Host a successful event to create buzz and draw in new customers to your store
It seems like a good idea: Host an event, bring in new customers, gain loyalty and grow. But what does it take to put on a winning weekend demonstration, class, program or large communitywide event? How can stores set themselves up for success?
In the early 1990s, Christine Osborne and her business partner were asking themselves the same questions. Osborne is the owner of Wonder Works, specialty toy stores in South Carolina that offer a huge variety of toys, games and arts and crafts supplies. Her business began with one small shop, but successful event hosting has helped her one location grow into four.
"It's about community all the way," she says. "If you do good in your heart, the sales will follow. You have to have faith and put it all out there and know you are investing in your business."
Key ingredients to a winning event
A common mistake that small businesses make when offering events is focusing on sales instead of fun. Jacob Gunter is education and gallery director for Binders Art School in Atlanta who oversees an onsite education program and puts together an art materials trade show every fall. He says the most successful events go beyond what's being taught or demonstrated. Events need something more to really work, he says.
"You have to know your purpose — that's fundamental," says Gunter. "You have to know who you are trying to engage. The event is kind of secondary — you have to offer something even bigger than the event itself."
From there, it's all about logistics, says Gunter — information gathering, assembling systems and lists and getting volunteers. Osborne starts with the big picture and works her way down to the details. "It begins with working with national vendors and targeting specific ones to work with," she says. Next, she thinks about local sponsors, entertainment, food, samples and giveaways.
As a local business owner, she likes to partner with her neighbors whenever possible. They'll often trade cupcakes or ice cream for store gift certificates. Plus, there's an added bonus. "Their names go on everything," Osborne says. "But they're all putting their heart out there and helping us do big things."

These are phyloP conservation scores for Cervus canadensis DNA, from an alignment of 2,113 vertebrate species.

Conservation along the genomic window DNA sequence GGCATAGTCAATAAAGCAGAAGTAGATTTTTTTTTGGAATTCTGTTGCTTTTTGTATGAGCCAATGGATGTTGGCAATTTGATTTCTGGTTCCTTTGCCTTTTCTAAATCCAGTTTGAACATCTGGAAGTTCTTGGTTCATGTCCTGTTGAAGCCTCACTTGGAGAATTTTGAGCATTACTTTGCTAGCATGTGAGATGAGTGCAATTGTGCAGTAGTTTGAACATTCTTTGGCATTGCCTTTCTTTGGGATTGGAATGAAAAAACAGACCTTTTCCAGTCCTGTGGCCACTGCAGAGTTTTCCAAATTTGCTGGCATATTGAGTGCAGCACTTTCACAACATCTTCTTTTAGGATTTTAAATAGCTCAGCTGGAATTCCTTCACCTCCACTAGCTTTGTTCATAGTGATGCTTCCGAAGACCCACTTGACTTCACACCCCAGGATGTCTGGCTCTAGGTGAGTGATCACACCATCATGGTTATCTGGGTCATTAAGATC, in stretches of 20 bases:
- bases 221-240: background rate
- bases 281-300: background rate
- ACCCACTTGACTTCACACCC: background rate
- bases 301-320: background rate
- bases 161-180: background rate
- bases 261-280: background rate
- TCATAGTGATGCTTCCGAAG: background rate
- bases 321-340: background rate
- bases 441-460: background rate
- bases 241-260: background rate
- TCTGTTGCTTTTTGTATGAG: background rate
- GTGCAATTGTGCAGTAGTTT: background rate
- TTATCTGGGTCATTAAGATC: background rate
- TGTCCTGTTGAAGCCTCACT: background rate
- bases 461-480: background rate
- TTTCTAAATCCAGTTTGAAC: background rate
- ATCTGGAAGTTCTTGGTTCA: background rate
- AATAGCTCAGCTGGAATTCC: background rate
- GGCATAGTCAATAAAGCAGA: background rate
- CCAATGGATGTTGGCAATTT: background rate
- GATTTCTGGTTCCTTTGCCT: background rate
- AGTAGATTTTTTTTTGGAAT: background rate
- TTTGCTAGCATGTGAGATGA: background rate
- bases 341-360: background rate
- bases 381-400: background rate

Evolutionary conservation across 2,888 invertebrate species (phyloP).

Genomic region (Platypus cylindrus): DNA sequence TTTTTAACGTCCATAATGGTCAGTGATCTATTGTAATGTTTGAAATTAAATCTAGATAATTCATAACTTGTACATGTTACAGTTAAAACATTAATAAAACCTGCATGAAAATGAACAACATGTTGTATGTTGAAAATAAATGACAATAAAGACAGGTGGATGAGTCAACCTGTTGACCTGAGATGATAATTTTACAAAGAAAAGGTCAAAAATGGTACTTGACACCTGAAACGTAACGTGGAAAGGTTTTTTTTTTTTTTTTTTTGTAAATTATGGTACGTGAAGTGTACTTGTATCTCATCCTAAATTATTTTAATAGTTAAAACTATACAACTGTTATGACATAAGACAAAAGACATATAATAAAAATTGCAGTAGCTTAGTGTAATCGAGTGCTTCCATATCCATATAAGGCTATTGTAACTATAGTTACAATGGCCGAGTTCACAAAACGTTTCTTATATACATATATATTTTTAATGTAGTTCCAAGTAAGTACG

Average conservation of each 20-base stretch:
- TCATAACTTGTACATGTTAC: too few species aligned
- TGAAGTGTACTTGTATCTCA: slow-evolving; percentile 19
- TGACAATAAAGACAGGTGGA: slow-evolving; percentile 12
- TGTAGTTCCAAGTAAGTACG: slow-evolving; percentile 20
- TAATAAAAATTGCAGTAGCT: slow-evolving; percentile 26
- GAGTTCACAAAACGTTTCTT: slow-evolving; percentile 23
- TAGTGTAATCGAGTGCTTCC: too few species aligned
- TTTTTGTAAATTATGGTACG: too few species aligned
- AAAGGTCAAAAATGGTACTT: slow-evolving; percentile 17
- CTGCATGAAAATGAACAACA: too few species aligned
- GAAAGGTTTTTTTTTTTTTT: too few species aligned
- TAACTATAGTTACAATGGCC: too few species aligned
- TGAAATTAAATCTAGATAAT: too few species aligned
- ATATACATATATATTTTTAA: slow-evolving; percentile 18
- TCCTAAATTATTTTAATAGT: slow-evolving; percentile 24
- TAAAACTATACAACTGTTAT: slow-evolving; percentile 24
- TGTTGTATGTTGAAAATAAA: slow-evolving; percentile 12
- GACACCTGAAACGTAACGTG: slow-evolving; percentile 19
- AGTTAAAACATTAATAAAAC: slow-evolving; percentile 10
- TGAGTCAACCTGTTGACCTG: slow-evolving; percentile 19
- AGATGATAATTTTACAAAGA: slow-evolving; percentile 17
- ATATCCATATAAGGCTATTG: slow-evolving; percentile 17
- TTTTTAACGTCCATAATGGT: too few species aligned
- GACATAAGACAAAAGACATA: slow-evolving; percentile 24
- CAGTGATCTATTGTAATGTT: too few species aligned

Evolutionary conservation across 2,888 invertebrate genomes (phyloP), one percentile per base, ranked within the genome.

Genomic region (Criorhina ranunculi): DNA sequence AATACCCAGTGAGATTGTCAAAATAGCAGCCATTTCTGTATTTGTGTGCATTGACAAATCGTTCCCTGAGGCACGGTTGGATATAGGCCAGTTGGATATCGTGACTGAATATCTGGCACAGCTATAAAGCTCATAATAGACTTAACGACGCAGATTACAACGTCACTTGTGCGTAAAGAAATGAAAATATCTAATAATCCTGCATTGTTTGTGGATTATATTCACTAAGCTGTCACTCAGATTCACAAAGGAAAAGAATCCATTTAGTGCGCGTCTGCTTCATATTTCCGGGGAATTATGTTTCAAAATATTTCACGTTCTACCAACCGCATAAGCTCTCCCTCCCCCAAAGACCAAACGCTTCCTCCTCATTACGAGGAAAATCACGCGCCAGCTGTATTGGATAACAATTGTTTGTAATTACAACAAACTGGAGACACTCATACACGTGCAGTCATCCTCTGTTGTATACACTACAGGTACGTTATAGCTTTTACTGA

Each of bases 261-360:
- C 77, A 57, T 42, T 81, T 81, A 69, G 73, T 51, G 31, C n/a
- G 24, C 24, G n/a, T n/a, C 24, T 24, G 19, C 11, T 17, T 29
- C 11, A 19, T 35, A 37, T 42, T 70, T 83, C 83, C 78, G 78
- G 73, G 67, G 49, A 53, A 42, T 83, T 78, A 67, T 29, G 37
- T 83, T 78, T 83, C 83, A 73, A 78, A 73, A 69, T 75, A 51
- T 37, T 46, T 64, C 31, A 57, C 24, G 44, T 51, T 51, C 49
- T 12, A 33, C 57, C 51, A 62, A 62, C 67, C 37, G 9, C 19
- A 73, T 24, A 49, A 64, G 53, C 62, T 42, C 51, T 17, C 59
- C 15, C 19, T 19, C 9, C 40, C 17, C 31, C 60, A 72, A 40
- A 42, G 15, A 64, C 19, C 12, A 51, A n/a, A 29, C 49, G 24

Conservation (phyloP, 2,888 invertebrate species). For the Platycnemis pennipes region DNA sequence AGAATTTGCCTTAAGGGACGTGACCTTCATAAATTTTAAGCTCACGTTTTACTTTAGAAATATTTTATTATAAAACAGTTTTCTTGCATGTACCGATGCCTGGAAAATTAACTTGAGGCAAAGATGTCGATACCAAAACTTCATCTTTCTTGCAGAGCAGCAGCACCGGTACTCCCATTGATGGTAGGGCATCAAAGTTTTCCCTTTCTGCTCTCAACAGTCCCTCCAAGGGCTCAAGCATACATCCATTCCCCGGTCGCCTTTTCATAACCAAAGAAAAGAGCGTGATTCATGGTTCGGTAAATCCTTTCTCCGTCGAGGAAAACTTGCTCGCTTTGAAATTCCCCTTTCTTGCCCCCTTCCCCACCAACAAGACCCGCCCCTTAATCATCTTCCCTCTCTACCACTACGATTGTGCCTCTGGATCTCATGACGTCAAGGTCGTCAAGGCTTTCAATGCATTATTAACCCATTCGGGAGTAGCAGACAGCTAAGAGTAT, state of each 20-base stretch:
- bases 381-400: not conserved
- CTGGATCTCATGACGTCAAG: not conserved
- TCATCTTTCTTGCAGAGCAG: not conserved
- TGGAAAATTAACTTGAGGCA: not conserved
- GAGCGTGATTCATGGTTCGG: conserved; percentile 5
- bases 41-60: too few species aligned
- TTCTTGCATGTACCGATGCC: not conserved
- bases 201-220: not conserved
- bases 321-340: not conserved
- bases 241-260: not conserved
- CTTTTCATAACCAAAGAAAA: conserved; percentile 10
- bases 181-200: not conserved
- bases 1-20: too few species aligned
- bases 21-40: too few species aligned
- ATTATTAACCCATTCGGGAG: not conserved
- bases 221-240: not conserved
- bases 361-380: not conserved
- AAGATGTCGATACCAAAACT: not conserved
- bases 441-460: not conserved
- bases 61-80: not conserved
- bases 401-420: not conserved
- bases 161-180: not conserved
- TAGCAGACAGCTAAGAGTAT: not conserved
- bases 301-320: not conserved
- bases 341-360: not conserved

Wonder Works events are always free and charity-based. She says people literally walk though her door with ideas and often the youngest voices have inspired the biggest events.
Osborne teams with the media to spread the word, which was especially valuable in the beginning when just 100 people would join her for a small store party. But she says that by focusing on quality, her largest event is now close to outgrowing its location. Wonder Works’ two biggest yearly events, Wonderfest and Elfstravanganza, attract between 7,000 and 10,000 people and take months of planning and preparation.
Create energy and excitement
Osborne now has a promotions event coordinator who oversees her events, and the stores work with Charleston marketing firm Momentum Marketing, which helped maximize the Rainbow Loom or "Loom Boom" craze last fall.
"They were able to completely leverage it and turn it into something wild," says Emily Trogdon, Momentum Marketing's public relations director.
The stores hosted multiple Rainbow Loom classes and events, and even brought in Rainbow Loom creator Cheong Choon Ng, who took part in the annual Elfstravaganza, a craft-centered holiday event where kids had the opportunity to make bracelets for a charitable donation.
"It's all about having energy and excitement," Osborne says. "If you can bring that, the magic happens over and over and over again." Although every event is different, Gunter agrees the best events put community-building first. "I don't think sales should be ignored," he says. "But too much focus on sales can hinder the event. If you have brand loyalty, the sales will follow."
He says that when it comes to successful event planning, he is often reminded of the Simon Sineck quote: "People don't buy what you do, they buy why you do it." And community seems to be especially important when it comes to those who create — artists and crafters — whether they are adults or kids.
"For us, it's all about encouraging people with an open mind and open heart," says Osborne. "It's a lot of fun. You can feel it. You can feel the love and feel the caring."
Tips for hosting a winning event
- Think fun and engagement instead of sales.
- Partner with neighboring businesses; trade for food and entertainment.
- Secure samples or freebies.
- Target national sponsors.
- Consider a worthy cause, helping a local charity or partnering with an existing event.
- Work with the media to promote the event ahead of time, not just the day of.
- Start small and focus on quality.
- Know your purpose.
- Recruit volunteer support.
- Begin planning your next event as soon as possible.